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Re: remailer resistancs to attack



At 01:25 AM 1/16/98 GMT, Adam Back wrote:
>How do we improve the resistance of the remailer network to well
>resourced attackers intent on dismantling it?

An obvious thing to try is to add some more remailers.  300 remailers would
not be immune to simultaneous shutdown by the authorities, but it would
make it more difficult.  A dozen of so remailers makes shutdown fairly simple.

A less obvious thing to try is to get the general windows users to start
making use of remailers.  If Eudora, Pegasus, and Outlook came nym ready
out of the box, with the ease of use of a spell checker, then this would
generate enough traffic to flood the remailer network and require hundreds
of servers.  This idea has it's own problems, but there is not much traffic
on remailers.  One of the busiest remailers in the world still has only
about 3,000 messages per day.  One spammer can send mail to more
destinations in a weekend than the entire remailer network in a year.

Threats to the remailer network come from a few basic places.

  1.  Traditional law enforcement
  2.  Unauthorized law enforcement
  3.  "friends" of message recipients or "friends" of the remailer
  4.  unreliability of the machines that form the network
  5.  Hacking attacks
  6.  Design
  7.  User incompetence

Of the above, the most dangerous in my opinion is "friends".  This is what
shut Balls down.  This is where Cracker gets the worst complaints.  Seldom
do I hear a complaint from a message recipient, more I hear from "I have a
friend who got this message..."  Traditional law enforcement is a quick
call with a thank you I'm dropping this.  While penet shut down after an
investigation, he alluded to the fact that he was just tired of the
hassles.  Weasel did not shut down because of the law, but due to the
desire to not expose his ISP to hassles.

Traditional law enforcement takes so long to investigate, the keys could be
canceled and replaced several times.  In the US I don't think that law
enforcement really cares enough to issue a warrant.  Almost no warrants
have ever been issued for remailers.  Though I would not be surprised to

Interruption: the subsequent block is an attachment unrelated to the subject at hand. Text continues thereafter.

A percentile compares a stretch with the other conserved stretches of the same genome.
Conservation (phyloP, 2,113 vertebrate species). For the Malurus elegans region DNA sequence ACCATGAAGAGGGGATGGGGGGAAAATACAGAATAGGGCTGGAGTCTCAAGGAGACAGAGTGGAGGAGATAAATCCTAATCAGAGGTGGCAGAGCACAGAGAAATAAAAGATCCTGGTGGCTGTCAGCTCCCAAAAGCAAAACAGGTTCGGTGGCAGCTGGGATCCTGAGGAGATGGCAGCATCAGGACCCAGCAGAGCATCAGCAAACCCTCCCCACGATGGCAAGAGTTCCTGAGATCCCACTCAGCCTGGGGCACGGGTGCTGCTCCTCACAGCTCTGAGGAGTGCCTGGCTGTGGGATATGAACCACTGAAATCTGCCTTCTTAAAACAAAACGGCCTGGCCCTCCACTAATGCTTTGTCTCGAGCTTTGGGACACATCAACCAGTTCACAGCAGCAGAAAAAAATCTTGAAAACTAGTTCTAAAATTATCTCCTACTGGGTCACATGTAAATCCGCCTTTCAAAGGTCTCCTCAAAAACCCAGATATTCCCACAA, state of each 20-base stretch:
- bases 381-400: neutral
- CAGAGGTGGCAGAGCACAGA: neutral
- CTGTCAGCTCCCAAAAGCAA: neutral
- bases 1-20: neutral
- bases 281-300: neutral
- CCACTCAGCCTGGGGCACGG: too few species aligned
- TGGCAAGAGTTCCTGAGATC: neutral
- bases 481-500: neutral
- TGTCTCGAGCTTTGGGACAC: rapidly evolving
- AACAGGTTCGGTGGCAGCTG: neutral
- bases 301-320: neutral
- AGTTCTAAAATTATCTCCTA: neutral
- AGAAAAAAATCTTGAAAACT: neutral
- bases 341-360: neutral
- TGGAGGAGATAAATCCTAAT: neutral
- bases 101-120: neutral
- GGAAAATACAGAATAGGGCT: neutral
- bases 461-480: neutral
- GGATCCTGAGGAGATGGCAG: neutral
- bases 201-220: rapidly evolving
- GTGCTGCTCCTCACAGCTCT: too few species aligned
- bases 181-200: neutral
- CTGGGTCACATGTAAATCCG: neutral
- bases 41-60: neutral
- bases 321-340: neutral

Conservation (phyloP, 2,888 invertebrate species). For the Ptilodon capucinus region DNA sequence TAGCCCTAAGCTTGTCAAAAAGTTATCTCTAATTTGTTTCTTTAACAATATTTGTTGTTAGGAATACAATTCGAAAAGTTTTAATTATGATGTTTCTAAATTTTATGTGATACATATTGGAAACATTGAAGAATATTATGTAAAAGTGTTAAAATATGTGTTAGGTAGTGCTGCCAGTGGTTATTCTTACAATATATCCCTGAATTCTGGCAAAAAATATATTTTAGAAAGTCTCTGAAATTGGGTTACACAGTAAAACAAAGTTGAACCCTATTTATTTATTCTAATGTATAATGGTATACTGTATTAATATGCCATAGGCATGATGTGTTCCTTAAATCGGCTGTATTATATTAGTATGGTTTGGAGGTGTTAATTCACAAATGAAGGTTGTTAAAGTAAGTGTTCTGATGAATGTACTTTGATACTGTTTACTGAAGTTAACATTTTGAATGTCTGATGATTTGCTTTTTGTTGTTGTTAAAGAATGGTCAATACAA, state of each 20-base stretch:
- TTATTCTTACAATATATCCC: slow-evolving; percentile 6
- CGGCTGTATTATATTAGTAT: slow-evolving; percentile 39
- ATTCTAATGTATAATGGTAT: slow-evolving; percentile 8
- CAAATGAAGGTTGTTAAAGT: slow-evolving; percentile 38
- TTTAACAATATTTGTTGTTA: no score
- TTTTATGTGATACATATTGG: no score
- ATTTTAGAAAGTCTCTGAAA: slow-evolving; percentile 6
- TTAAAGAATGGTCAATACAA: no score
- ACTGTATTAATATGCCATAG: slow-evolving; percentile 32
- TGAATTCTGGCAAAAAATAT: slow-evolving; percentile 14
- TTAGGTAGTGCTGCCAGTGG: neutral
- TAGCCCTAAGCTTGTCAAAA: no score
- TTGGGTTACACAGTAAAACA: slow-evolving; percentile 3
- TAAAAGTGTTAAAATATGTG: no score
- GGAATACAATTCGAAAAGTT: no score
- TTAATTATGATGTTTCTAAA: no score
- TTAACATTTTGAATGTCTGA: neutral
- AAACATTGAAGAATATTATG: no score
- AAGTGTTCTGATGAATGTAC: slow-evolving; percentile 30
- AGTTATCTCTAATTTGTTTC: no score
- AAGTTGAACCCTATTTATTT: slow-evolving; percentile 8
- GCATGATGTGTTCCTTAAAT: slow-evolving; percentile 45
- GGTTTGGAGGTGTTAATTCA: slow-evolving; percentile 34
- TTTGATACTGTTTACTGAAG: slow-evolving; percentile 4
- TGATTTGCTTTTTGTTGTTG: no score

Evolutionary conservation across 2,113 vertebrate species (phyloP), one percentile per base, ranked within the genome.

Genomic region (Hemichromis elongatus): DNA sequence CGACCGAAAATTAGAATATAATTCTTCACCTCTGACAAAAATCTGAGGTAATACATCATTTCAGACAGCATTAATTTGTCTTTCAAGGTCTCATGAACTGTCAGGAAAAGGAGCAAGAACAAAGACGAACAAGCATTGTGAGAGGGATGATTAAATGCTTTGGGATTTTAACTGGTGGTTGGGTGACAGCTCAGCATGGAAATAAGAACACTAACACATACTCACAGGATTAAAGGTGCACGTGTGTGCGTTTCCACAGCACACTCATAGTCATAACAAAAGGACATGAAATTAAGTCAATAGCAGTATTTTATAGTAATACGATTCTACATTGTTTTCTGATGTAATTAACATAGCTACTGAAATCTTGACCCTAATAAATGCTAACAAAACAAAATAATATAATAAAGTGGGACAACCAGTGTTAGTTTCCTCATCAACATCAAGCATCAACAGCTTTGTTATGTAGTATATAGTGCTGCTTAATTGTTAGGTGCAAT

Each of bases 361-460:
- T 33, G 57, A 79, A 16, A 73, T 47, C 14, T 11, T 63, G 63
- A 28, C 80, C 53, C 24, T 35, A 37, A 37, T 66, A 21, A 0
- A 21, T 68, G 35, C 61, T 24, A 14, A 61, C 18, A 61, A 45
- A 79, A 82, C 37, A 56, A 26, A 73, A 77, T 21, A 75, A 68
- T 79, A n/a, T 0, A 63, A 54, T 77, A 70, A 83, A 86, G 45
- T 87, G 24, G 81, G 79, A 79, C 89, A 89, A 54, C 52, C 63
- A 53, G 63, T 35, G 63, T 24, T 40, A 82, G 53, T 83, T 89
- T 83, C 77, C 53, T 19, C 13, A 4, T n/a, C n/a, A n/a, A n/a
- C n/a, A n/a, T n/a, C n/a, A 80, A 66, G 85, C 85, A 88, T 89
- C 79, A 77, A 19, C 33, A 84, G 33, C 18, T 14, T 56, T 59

find that intense extra-legal investigations were done on cases that
involved situations such as Jim Bell's Assassination Politics.

Cracker goes off line for a few hours every month.  We basically never lose
messages, but we can delay some.  We have a downtime between 1.6% and 3% on
the overall average.  This is our remailer only.  Compare this with the
network - we only had 26 minutes of downtime in the last 365 days.
Recently another remailer went down due to a hard drive problem - for a
week or more.  Software and hardware problems are significant issues for
remailers.  Another is incompatibilities in moving data from one mail host
to another.  Every once in awhile machines just become incompatible, often
due to sendmail configurations designed to block spam or provide better
security.

As for hacking attacks, Cracker/EFGA has had some people censured by their
ISP for stuff like spoofing us, mailbombing, and that good 'ole ping thing.
 To be honest, we've never been hurt by it anyway, but we do monitor for
such things.

A significant problem is in design.  The remailer network is not designed
to be robust or fault tolerant.  There is no error notification to the
user.  If your message gets dropped along the way, there is no recovery
system that gets it through another route.  If you misspell your
destination address, or other problem exists, you don't get notified of the
event.

Still for a group of volunteers running software that is patched almost
every week, providing services for free - they don't do a bad job.


  -- Robert Costner                  Phone: (770) 512-8746
     Electronic Frontiers Georgia    mailto:[email protected]  
     http://www.efga.org/            run PGP 5.0 for my public key